Chairman of the Board - Richard Boyer

contributed by Michael Hall 

In 1914 an earnest young man with ambitions of obtaining a Rhodes Scholarship to Oxford arrived in Canberra as the new city’s first Methodist minister.

Richard Boyer had just completed his Bachelor of Arts at the University of Sydney but decided to spend a year gaining experience working as a minister before heading overseas. He also took the opportunity to write a thesis for his master’s degree.

Initially he boarded with Mrs Bridget Young at her house on Church Lane at the end of Anzac Parade, between Blundell’s Cottage and Murray’s bakehouse. Here he would sit by lamp-light in the kitchen of a former smithy’s shop attempting to jot down his dissertation on the 16th century Dutch theologian Erasmus.

Years later Boyer wrote of his ministry in Canberra that “after the morning parade service at Duntroon, my regular beat was to ride [horse Bess] to the Cotter River where a few people gathered in one of the large tents, and a service of sorts was held at 3pm. In the earlier days the only congregation I could really muster was at the two-up school, where the men very generously gave up their game for a ten minute talk. In the evening I would return to Acton where we had a few Methodist people for a similar sort of service”.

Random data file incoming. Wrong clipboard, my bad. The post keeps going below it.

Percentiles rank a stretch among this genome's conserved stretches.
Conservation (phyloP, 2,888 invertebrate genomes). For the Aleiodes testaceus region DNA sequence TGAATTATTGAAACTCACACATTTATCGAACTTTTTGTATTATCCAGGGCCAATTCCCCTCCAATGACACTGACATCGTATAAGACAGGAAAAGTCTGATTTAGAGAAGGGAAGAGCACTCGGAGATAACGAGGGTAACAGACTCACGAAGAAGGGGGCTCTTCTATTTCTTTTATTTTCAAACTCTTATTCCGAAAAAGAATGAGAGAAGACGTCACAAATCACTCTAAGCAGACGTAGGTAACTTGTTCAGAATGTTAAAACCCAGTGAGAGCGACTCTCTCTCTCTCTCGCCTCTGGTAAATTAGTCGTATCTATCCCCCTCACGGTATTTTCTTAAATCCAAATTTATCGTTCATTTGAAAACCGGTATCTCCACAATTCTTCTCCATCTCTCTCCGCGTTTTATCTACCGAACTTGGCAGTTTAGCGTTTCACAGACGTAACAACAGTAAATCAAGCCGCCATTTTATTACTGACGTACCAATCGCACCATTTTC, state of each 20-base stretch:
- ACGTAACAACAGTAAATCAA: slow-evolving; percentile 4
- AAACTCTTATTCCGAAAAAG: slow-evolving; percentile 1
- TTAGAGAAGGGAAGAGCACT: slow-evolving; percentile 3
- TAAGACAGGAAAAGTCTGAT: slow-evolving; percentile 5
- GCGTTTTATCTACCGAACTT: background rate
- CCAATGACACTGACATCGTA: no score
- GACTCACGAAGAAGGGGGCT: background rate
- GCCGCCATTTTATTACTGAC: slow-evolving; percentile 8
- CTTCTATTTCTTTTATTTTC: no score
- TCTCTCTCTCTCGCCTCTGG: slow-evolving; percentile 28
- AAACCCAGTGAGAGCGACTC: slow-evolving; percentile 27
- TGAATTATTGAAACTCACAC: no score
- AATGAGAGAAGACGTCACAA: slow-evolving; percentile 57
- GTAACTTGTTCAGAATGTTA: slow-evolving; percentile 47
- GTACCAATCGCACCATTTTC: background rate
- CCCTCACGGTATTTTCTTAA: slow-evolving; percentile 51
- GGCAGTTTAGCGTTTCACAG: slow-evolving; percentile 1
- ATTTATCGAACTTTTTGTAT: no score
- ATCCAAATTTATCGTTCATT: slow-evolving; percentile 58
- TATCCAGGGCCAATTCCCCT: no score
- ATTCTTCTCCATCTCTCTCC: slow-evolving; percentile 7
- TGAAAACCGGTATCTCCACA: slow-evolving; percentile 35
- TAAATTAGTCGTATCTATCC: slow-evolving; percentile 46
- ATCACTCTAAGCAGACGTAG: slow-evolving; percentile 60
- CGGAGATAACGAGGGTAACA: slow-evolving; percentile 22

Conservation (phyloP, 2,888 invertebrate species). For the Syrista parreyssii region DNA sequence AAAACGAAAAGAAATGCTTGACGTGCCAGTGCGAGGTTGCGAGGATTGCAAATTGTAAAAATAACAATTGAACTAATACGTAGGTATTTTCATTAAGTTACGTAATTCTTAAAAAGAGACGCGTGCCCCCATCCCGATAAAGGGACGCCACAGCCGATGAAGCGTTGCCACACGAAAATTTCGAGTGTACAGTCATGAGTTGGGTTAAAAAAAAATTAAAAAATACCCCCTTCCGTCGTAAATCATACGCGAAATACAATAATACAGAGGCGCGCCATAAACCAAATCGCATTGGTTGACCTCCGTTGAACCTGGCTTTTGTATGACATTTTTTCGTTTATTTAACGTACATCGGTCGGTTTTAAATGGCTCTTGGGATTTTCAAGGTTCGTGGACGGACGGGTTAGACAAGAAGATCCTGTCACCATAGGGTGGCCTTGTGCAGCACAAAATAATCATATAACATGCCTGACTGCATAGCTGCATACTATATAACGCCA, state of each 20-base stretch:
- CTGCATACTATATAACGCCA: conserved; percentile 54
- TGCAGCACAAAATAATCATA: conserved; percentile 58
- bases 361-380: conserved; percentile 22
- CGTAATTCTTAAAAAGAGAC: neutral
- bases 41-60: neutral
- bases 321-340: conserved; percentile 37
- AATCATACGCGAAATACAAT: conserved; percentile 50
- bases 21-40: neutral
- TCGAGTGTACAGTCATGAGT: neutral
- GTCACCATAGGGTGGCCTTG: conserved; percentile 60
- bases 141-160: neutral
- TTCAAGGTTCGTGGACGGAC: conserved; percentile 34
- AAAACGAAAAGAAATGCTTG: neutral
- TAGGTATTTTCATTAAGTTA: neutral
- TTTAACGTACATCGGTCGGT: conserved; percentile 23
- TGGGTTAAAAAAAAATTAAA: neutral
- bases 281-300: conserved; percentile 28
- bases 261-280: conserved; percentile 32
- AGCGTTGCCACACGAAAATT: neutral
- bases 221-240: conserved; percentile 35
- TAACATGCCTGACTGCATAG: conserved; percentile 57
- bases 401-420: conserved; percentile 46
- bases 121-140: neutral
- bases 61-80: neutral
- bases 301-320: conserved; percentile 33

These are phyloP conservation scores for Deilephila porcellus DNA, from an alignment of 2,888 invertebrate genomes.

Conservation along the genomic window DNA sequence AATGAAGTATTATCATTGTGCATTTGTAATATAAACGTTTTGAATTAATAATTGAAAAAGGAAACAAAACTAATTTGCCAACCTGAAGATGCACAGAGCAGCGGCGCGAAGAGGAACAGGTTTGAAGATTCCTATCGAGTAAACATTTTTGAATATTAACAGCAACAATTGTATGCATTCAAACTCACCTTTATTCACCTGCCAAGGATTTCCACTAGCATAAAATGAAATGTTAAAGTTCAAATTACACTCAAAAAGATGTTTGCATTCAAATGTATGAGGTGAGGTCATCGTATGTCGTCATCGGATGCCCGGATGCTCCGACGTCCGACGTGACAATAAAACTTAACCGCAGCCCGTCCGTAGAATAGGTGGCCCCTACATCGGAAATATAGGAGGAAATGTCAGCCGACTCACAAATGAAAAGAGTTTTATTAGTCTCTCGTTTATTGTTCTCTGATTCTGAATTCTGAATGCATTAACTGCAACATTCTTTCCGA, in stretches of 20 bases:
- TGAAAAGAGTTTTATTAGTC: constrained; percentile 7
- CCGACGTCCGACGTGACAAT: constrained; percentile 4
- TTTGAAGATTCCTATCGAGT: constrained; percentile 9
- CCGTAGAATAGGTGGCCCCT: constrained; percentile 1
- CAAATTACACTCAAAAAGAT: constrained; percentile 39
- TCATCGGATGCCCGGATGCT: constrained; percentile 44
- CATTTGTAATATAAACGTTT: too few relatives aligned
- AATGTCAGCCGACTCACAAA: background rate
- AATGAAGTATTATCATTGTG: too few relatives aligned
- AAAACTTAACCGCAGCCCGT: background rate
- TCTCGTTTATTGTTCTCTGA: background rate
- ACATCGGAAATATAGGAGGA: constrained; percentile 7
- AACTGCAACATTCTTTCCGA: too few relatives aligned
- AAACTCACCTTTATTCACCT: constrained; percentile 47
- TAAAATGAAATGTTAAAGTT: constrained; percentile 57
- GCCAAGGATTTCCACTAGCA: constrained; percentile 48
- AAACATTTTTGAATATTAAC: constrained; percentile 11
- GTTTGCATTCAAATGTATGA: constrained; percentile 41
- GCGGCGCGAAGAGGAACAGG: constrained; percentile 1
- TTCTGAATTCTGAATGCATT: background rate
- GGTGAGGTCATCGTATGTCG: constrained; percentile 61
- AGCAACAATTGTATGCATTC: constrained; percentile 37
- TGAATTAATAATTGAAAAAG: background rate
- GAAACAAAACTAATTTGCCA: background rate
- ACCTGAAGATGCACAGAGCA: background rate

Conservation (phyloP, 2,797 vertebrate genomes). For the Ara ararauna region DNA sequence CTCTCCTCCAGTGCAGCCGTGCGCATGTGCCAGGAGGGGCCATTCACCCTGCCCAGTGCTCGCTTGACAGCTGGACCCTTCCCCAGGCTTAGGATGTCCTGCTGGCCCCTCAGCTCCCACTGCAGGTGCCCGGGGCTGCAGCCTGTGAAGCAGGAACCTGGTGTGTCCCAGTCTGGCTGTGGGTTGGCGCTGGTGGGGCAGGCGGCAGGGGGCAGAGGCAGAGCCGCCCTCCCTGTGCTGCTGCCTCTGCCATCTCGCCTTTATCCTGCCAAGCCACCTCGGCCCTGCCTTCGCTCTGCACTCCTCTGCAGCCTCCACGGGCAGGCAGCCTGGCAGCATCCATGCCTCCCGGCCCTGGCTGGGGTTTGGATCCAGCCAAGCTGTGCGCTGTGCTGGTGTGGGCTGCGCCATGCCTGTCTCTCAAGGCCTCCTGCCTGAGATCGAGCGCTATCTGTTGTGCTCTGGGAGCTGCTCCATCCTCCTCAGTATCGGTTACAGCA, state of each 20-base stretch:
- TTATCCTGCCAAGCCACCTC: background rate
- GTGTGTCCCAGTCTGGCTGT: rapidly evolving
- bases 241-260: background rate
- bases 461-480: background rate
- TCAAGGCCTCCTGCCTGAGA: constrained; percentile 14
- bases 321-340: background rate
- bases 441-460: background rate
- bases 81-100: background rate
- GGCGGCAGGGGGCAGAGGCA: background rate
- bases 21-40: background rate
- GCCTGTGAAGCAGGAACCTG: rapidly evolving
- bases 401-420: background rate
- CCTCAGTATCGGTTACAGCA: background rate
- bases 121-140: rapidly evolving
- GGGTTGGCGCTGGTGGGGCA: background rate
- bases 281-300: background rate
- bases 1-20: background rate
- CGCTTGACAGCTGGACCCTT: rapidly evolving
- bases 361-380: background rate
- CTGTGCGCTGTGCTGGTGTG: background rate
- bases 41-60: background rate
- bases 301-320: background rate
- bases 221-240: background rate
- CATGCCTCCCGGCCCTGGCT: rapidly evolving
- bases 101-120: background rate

Boyer left Canberra at the end of March 1915 to become the camp secretary for the YMCA in Brisbane where men were in training for the war. His intention was to be commissioned as a chaplain with the AIF but, although he did travel to Egypt with the troops, he did not achieve this aim. Instead, he opted to jump ship and enlist in the AIF, landing at Gallipoli with the 26th Battalion in September 1915. He lasted a little more than a month before being evacuated suffering from enteric fever.

After recovering back in Australia, Boyer returned to Canberra for officer training at Duntroon. He qualified as a 2nd Lieutenant and joined the 1st Battalion in Belgium in July 1917. Whilst in the line at Glencorse Wood near Ypres in September 1917 Boyer was knocked out by a gas shell and wounded by shrapnel which effectively ended his war.

Like many returned soldiers Boyer experienced disillusionment and he found that he couldn’t return to the ministry. Instead, he went jackarooing in Queensland where he eventually settled down, married (his wife had nursed him in hospital) becoming prominent in grazier organisations.

Despite his increasing public profile, he resisted attempts to become involved in party politics but did accept an appointment as a member of the Australian Broadcasting Commission in 1940 and became its chairman in 1945, serving in that position until his death on 5 June 1961. In 1956 he was made a KBE and later that year oversaw the introduction of television to the ABC. His time with the ABC is commemorated by an annual lecture that bears his name.

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